Homelessness and Community Safety
Breaking the Cycle: Alternative Approaches for Law Enforcement and the Criminal Justice System
The City of Eugene has launched several programs that have goals to intervene and help people connect with resources to address underlying issues contributing to harmful or criminal behavior. These strategies ultimately save police and emergency resources.
Community Court is a program for those who have committed non-violent offenses in the downtown area.
Crisis Assistance Helping Out on the Streets (CAHOOTS) provides mobile crisis intervention and is dispatched through the Police non-emergency communications center, which can be reached at 541-682-5111. Each team consists of a medic and crisis worker who provide immediate stabilization, assessment, referral, information, and advocacy.
The Community Outreach & Response Team (CORT) is a partnership between the Downtown Police team and White Bird. This team identifies top users of police resources in the downtown area and spends two days a week working with individuals to help them address underlying needs and barriers.
Community Safety System
The Community Safety System includes police, fire, 911, municipal court, and prevention and social services, all of which are interdependent and work together. The system has been under stress because growing need has continued to outpace capacity. The creative programs described above have been applied to this problem to maximize resources. However, the funding for these programs was limited.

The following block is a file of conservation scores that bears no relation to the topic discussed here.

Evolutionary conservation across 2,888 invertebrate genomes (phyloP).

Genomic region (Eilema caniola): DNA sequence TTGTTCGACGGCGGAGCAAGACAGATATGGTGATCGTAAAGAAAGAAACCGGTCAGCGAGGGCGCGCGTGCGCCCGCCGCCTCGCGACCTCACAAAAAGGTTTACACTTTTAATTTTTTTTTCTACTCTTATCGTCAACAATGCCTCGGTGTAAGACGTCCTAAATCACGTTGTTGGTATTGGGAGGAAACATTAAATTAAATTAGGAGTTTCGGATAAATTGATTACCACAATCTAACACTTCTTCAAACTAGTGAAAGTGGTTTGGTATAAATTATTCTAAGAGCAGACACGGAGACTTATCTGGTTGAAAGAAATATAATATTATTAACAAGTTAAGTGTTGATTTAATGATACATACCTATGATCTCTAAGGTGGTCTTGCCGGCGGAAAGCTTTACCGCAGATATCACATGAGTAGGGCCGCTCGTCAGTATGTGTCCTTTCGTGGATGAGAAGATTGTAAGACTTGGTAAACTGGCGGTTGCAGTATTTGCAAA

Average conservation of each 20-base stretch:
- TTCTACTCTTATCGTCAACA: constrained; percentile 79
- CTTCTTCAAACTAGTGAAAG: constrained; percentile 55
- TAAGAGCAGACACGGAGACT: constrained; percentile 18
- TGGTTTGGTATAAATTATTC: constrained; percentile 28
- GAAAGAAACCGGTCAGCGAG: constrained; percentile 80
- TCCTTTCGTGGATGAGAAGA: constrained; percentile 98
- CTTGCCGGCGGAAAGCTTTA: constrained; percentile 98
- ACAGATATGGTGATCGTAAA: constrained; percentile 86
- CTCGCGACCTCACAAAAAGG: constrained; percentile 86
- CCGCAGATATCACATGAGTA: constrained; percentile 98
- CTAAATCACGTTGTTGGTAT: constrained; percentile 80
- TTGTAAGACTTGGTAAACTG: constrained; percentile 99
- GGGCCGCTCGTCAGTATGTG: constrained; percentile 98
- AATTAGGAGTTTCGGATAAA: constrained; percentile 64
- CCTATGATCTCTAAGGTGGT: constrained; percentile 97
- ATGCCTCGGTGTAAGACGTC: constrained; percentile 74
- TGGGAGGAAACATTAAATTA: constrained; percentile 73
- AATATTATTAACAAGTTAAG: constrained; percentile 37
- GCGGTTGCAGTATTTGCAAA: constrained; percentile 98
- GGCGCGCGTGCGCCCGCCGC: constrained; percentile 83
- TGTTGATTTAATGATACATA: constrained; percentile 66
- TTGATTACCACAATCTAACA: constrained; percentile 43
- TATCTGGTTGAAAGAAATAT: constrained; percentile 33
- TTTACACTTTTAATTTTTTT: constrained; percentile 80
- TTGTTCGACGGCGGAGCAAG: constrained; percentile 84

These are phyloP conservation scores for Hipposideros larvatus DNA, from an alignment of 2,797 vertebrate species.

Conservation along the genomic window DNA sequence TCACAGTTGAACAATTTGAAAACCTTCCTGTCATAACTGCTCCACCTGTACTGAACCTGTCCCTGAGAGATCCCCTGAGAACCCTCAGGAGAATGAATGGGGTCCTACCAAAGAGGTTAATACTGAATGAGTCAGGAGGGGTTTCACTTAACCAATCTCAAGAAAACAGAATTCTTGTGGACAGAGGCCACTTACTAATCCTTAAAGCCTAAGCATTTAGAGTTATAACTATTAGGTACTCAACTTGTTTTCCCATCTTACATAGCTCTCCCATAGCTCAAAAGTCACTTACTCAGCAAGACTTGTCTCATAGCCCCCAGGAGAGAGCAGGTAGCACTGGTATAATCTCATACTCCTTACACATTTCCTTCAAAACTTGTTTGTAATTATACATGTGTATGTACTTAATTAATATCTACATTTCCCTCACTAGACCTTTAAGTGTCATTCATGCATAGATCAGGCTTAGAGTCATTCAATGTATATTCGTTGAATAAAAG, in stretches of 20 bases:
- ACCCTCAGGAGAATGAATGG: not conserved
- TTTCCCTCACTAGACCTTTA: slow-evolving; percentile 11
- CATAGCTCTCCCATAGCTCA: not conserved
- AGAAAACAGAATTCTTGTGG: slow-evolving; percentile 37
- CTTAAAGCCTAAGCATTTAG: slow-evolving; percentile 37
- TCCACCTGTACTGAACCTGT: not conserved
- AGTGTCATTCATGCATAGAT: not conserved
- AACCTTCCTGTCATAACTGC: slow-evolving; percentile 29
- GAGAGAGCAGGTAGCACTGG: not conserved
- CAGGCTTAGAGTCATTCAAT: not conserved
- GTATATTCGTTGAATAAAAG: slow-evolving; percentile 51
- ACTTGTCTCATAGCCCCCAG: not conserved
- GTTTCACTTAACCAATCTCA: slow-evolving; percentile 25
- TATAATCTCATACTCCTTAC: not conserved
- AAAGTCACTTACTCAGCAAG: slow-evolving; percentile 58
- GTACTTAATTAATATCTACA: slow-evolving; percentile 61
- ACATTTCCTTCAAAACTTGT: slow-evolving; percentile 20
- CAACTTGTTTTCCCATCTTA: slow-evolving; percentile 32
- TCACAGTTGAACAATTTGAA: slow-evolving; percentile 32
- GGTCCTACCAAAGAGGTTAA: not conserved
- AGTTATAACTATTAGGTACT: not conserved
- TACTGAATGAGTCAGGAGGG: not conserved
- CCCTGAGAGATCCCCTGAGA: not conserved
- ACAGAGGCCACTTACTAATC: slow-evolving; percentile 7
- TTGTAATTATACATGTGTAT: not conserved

Bridge Funds Provide Support Through June 2020
Eugene City Council dedicated $8.6 million starting in January 2019 for 18-months of bridge funding to support the continuation of these and other programs.
See a list of programs supported by bridge funding.
Payroll Tax to Offer Longer-Term Solution
In June 2019, City Council passed a payroll tax ordinance to provide long-term funding after the bridge expires on June 30, 2020.
The Community Safety Payroll Tax is expected to generate $23.6 million annually to provide faster, more efficient safety responses, deter crime, connect people to services, engage and help at-risk youth, support more investigations and court services, and add jail beds to reduce capacity-based releases and hold those who commit crimes accountable.
Approximately 10% of the funding will go toward prevention and homelessness services including adding emergency shelters, a day resource center, and after school programs at Tier 1 schools.
City Manager's Office
125 E. 8th Avenue
Eugene, OR 97401